Nora Heisterkamp, PhD, and Reshmi Parameswaran, PhD, of The Saban Research Institute of Children’s Hospital Los Angeles, have found a novel approach to killing acute lymphoblastic leukemia (ALL) cells. Using a fusion toxin that specifically targets cancer cells, this novel therapeutic may offer a future alternative to patients who become resistant to chemotherapy.
“Although we have made tremendous progress in the treatment of leukemia, Dr. Heisterkamp and her colleagues’ research into drug-resistant disease fills a crucial need,” said Brent Polk, MD, director of The Saban Research Institute.
The most common cancer diagnosed in children, ALL, also accounts for 30% of adult leukemia. Although the cure rate of pediatric ALL is high, resistance to drug treatment is a major cause of disease relapse. Treatment-resistant ALL continues to be a significant medical challenge and investigators, like Drs. Heisterkamp and Parameswaran, are actively seeking alternative therapies.
Dr. Heisterkamp, who is also a professor at the Keck School of Medicine of the University of Southern California, said, “Although these are laboratory studies, we are very encouraged by our findings and we’re actively developing this approach to test in the clinic.”
Malignancies in ALL can develop from either the T-cell or B-cell lymphocytes. The majority of ALL cases are of B-cell lineage. Drs. Heisterkamp and Parameswaran had previously discovered that these leukemia cells have a protein on their surface called BAFF-R. It was known that this BAFF-R was present on mature B-cells but finding it on pre-B cells was surprising and also presented a therapeutic target for selectively killing the pre-B ALL cells.
The investigators made use of the fact that a protein called BAFF specifically binds to the BAFF-R protein and then is allowed entry into the cell. They tested a toxin-BAFF fusion protein. Using a “Trojan horse” approach, the investigators showed that when ALL cells were exposed to the BAFF-toxin, the ALL cells bound the BAFF-toxin, transported it inside the cell, and were then killed. The BAFF-R is only present on certain blood-forming cells, so the BAFF-toxin is not expected to harm any other cells, making it much less toxic than standard chemotherapy.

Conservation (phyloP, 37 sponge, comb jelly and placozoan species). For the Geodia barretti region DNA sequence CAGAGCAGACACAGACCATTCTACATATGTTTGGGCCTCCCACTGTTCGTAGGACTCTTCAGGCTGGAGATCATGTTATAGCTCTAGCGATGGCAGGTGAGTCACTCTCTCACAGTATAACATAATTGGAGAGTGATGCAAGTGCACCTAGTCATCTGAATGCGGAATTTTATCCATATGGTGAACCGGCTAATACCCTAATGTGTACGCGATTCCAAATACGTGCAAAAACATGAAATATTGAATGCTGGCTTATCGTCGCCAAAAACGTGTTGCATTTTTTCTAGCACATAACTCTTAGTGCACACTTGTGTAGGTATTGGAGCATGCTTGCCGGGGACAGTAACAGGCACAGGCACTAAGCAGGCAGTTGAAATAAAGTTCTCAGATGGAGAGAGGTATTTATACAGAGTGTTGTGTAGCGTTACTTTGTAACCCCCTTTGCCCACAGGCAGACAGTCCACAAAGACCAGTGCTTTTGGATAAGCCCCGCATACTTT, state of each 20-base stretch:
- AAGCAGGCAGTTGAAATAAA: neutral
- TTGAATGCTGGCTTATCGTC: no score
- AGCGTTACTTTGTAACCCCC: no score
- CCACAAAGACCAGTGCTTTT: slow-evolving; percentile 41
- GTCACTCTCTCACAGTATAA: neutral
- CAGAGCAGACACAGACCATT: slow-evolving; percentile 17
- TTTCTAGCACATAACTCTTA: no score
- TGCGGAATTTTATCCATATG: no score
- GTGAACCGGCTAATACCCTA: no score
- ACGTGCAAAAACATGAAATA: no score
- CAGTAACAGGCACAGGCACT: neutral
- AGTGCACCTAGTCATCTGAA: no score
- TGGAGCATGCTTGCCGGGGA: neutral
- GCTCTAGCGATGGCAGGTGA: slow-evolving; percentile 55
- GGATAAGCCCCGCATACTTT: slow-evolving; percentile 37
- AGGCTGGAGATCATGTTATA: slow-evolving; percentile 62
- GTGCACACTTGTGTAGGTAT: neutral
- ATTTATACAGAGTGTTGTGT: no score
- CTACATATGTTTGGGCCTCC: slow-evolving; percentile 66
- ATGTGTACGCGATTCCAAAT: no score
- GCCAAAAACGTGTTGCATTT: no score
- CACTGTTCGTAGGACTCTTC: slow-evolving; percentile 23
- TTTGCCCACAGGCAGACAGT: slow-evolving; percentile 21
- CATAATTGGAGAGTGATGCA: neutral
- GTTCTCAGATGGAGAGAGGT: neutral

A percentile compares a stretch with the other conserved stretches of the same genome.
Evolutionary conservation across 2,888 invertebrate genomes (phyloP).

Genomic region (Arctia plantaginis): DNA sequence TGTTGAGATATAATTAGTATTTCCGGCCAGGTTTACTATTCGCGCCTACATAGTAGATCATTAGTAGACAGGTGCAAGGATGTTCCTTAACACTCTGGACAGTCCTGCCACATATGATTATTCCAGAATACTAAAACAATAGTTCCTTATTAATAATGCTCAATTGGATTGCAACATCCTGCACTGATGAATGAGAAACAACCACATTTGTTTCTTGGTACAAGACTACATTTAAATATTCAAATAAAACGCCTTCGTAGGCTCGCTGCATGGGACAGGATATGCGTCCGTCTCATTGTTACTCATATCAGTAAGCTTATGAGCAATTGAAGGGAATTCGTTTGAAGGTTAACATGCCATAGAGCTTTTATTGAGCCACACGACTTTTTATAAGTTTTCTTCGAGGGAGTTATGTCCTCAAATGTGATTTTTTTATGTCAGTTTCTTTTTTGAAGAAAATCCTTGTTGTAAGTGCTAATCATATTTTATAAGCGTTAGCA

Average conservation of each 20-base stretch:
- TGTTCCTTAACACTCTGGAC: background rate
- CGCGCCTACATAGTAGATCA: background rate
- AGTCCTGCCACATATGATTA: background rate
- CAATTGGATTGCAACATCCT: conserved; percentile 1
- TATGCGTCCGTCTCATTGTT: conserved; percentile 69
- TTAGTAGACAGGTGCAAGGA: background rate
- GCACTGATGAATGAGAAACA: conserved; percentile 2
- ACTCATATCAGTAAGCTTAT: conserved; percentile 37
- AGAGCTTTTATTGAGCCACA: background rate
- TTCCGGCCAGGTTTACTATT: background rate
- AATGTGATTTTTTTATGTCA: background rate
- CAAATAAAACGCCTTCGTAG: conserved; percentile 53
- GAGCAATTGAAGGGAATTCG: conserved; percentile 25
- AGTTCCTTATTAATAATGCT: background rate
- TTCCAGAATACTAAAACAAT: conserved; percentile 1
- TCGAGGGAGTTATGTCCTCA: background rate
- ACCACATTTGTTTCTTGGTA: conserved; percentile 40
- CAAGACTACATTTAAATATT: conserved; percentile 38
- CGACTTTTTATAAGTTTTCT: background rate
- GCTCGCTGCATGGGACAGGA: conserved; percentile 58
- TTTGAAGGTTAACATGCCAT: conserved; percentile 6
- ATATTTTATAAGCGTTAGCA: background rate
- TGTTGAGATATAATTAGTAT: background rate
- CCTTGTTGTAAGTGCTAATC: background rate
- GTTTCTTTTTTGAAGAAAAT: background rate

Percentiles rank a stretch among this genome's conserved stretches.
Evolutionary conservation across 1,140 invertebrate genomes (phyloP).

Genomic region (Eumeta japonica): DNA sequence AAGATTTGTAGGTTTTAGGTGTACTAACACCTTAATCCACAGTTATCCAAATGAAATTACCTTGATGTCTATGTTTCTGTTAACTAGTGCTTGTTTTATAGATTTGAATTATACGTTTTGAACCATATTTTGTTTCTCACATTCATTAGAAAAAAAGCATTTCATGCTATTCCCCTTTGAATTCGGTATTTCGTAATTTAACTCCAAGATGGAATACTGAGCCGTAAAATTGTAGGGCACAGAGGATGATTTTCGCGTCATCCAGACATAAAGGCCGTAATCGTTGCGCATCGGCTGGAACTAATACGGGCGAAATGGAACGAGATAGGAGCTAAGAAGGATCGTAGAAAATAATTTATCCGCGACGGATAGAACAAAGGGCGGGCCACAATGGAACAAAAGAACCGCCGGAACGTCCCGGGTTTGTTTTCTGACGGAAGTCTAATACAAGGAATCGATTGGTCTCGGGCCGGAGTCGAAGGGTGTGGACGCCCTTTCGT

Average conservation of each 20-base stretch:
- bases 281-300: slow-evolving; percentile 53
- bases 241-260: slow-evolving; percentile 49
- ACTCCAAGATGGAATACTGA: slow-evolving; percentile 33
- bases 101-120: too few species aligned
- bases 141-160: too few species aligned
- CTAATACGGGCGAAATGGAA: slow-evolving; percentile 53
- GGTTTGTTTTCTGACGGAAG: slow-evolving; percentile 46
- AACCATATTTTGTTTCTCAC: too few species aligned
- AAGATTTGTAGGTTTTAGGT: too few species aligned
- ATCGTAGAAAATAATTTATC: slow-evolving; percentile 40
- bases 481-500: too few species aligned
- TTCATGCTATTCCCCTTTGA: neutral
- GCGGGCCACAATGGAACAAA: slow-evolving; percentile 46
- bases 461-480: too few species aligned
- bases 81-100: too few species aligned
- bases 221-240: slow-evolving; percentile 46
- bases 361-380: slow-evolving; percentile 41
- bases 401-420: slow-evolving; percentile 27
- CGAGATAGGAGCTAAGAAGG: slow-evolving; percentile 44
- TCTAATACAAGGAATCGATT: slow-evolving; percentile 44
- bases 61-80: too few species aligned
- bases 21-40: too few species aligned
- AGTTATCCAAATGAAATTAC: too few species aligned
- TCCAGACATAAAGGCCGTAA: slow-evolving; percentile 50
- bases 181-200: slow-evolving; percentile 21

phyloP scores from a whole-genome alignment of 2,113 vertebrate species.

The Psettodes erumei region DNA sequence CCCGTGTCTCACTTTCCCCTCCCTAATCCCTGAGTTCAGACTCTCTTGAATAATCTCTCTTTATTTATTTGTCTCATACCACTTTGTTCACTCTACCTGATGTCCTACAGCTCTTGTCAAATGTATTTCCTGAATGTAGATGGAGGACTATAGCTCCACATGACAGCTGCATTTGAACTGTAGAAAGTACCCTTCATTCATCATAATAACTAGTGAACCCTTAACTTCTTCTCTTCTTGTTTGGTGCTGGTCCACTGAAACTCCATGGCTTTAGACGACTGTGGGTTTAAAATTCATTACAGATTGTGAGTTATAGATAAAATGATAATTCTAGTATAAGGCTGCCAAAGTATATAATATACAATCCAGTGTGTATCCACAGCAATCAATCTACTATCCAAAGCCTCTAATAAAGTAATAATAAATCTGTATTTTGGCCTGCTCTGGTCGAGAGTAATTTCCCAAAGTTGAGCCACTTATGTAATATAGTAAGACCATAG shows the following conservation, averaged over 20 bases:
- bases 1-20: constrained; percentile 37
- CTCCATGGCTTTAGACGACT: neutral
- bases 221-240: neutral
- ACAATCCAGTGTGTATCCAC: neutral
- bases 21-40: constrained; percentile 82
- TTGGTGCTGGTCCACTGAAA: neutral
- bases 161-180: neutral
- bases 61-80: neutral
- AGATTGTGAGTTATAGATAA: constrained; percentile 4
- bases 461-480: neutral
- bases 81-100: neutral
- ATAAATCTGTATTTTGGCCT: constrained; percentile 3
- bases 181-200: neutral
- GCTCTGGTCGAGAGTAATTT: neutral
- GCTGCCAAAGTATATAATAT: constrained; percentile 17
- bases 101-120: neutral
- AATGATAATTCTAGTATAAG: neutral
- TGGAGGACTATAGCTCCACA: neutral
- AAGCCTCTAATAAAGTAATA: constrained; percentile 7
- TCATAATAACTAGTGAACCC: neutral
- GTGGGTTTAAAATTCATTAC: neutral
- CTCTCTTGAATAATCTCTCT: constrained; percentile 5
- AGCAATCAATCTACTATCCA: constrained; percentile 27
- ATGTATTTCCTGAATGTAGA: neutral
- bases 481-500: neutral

Results of the study were published in the February 29 issue of Leukemia. Collaborators on the study include M. Yu, M. Lim, and J. Groffen, all of The Saban Research Institute, as well as Michael G. Rosenblum and M-A Lyu, of the MD Anderson Cancer Center.
About Children’s Hospital Los Angeles
Children's Hospital Los Angeles has been named the best children’s hospital in California and among the best in the nation for clinical excellence with its selection to the prestigious US News & World Report Honor Roll. Children’s Hospital is home to The Saban Research Institute, one of the largest and most productive pediatric research facilities in the United States, is one of America's premier teaching hospitals and has been affiliated with the Keck School of Medicine of the University of Southern California since 1932.
Last updated on: 09/04/2012